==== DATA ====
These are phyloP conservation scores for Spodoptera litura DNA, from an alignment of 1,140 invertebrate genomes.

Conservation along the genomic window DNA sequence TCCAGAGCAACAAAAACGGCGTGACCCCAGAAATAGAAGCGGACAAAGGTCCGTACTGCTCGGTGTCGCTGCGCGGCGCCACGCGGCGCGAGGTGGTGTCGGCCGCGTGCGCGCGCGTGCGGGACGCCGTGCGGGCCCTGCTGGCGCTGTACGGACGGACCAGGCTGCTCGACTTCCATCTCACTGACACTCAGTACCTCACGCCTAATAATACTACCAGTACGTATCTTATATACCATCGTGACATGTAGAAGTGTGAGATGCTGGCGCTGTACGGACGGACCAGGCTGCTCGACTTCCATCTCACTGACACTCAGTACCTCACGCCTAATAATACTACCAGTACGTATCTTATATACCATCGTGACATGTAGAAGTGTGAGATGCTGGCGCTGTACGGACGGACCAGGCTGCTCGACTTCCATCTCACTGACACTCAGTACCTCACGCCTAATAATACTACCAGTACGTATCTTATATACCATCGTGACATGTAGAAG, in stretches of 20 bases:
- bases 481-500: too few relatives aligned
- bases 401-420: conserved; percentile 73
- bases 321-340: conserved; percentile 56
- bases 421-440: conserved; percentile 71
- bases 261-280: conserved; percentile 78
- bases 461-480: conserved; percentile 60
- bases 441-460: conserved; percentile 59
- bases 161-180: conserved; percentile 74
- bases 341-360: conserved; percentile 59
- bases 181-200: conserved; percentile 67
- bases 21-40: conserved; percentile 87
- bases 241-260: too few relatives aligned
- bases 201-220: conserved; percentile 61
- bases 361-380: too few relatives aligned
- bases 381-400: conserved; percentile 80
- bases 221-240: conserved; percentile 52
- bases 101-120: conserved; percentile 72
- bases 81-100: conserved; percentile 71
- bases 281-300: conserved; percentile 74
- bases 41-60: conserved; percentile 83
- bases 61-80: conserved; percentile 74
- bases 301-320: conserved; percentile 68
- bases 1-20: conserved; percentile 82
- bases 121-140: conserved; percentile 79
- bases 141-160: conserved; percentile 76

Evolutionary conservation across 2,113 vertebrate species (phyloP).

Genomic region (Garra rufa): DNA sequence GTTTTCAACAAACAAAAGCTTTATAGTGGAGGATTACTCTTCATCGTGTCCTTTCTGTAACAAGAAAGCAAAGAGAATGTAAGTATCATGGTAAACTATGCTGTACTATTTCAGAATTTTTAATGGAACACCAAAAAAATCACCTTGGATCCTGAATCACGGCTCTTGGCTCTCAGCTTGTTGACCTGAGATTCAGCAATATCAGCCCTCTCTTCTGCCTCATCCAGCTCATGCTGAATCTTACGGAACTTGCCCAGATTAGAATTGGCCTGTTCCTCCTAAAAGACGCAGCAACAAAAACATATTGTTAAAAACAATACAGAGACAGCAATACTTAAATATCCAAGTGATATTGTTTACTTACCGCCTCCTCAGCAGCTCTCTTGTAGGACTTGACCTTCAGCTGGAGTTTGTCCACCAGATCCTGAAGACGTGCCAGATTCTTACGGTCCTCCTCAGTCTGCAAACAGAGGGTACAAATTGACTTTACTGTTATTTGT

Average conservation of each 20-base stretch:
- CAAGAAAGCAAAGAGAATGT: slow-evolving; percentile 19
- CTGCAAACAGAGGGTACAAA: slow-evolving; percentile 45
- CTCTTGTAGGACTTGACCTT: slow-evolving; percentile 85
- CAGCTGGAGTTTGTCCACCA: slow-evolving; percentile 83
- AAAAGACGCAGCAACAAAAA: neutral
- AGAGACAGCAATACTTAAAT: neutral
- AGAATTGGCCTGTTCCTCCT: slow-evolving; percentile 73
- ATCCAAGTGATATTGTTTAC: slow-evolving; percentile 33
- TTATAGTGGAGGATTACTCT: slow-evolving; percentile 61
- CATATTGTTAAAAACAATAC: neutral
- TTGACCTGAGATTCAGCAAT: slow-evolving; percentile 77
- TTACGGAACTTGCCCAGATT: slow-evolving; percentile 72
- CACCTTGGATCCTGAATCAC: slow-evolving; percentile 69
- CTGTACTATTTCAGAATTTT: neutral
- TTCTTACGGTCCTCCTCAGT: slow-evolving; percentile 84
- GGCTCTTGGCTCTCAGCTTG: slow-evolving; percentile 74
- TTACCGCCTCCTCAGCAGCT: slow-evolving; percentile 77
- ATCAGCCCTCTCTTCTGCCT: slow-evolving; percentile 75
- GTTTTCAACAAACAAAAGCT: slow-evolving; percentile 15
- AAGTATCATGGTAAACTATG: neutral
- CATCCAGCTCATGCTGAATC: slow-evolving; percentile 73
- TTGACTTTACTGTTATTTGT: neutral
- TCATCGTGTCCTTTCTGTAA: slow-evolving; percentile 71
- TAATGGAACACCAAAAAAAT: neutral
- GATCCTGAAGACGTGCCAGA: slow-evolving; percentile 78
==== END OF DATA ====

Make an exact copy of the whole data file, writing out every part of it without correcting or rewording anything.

These are phyloP conservation scores for Spodoptera litura DNA, from an alignment of 1,140 invertebrate genomes.

Conservation along the genomic window DNA sequence TCCAGAGCAACAAAAACGGCGTGACCCCAGAAATAGAAGCGGACAAAGGTCCGTACTGCTCGGTGTCGCTGCGCGGCGCCACGCGGCGCGAGGTGGTGTCGGCCGCGTGCGCGCGCGTGCGGGACGCCGTGCGGGCCCTGCTGGCGCTGTACGGACGGACCAGGCTGCTCGACTTCCATCTCACTGACACTCAGTACCTCACGCCTAATAATACTACCAGTACGTATCTTATATACCATCGTGACATGTAGAAGTGTGAGATGCTGGCGCTGTACGGACGGACCAGGCTGCTCGACTTCCATCTCACTGACACTCAGTACCTCACGCCTAATAATACTACCAGTACGTATCTTATATACCATCGTGACATGTAGAAGTGTGAGATGCTGGCGCTGTACGGACGGACCAGGCTGCTCGACTTCCATCTCACTGACACTCAGTACCTCACGCCTAATAATACTACCAGTACGTATCTTATATACCATCGTGACATGTAGAAG, in stretches of 20 bases:
- bases 481-500: too few relatives aligned
- bases 401-420: conserved; percentile 73
- bases 321-340: conserved; percentile 56
- bases 421-440: conserved; percentile 71
- bases 261-280: conserved; percentile 78
- bases 461-480: conserved; percentile 60
- bases 441-460: conserved; percentile 59
- bases 161-180: conserved; percentile 74
- bases 341-360: conserved; percentile 59
- bases 181-200: conserved; percentile 67
- bases 21-40: conserved; percentile 87
- bases 241-260: too few relatives aligned
- bases 201-220: conserved; percentile 61
- bases 361-380: too few relatives aligned
- bases 381-400: conserved; percentile 80
- bases 221-240: conserved; percentile 52
- bases 101-120: conserved; percentile 72
- bases 81-100: conserved; percentile 71
- bases 281-300: conserved; percentile 74
- bases 41-60: conserved; percentile 83
- bases 61-80: conserved; percentile 74
- bases 301-320: conserved; percentile 68
- bases 1-20: conserved; percentile 82
- bases 121-140: conserved; percentile 79
- bases 141-160: conserved; percentile 76

Evolutionary conservation across 2,113 vertebrate species (phyloP).

Genomic region (Garra rufa): DNA sequence GTTTTCAACAAACAAAAGCTTTATAGTGGAGGATTACTCTTCATCGTGTCCTTTCTGTAACAAGAAAGCAAAGAGAATGTAAGTATCATGGTAAACTATGCTGTACTATTTCAGAATTTTTAATGGAACACCAAAAAAATCACCTTGGATCCTGAATCACGGCTCTTGGCTCTCAGCTTGTTGACCTGAGATTCAGCAATATCAGCCCTCTCTTCTGCCTCATCCAGCTCATGCTGAATCTTACGGAACTTGCCCAGATTAGAATTGGCCTGTTCCTCCTAAAAGACGCAGCAACAAAAACATATTGTTAAAAACAATACAGAGACAGCAATACTTAAATATCCAAGTGATATTGTTTACTTACCGCCTCCTCAGCAGCTCTCTTGTAGGACTTGACCTTCAGCTGGAGTTTGTCCACCAGATCCTGAAGACGTGCCAGATTCTTACGGTCCTCCTCAGTCTGCAAACAGAGGGTACAAATTGACTTTACTGTTATTTGT

Average conservation of each 20-base stretch:
- CAAGAAAGCAAAGAGAATGT: slow-evolving; percentile 19
- CTGCAAACAGAGGGTACAAA: slow-evolving; percentile 45
- CTCTTGTAGGACTTGACCTT: slow-evolving; percentile 85
- CAGCTGGAGTTTGTCCACCA: slow-evolving; percentile 83
- AAAAGACGCAGCAACAAAAA: neutral
- AGAGACAGCAATACTTAAAT: neutral
- AGAATTGGCCTGTTCCTCCT: slow-evolving; percentile 73
- ATCCAAGTGATATTGTTTAC: slow-evolving; percentile 33
- TTATAGTGGAGGATTACTCT: slow-evolving; percentile 61
- CATATTGTTAAAAACAATAC: neutral
- TTGACCTGAGATTCAGCAAT: slow-evolving; percentile 77
- TTACGGAACTTGCCCAGATT: slow-evolving; percentile 72
- CACCTTGGATCCTGAATCAC: slow-evolving; percentile 69
- CTGTACTATTTCAGAATTTT: neutral
- TTCTTACGGTCCTCCTCAGT: slow-evolving; percentile 84
- GGCTCTTGGCTCTCAGCTTG: slow-evolving; percentile 74
- TTACCGCCTCCTCAGCAGCT: slow-evolving; percentile 77
- ATCAGCCCTCTCTTCTGCCT: slow-evolving; percentile 75
- GTTTTCAACAAACAAAAGCT: slow-evolving; percentile 15
- AAGTATCATGGTAAACTATG: neutral
- CATCCAGCTCATGCTGAATC: slow-evolving; percentile 73
- TTGACTTTACTGTTATTTGT: neutral
- TCATCGTGTCCTTTCTGTAA: slow-evolving; percentile 71
- TAATGGAACACCAAAAAAAT: neutral
- GATCCTGAAGACGTGCCAGA: slow-evolving; percentile 78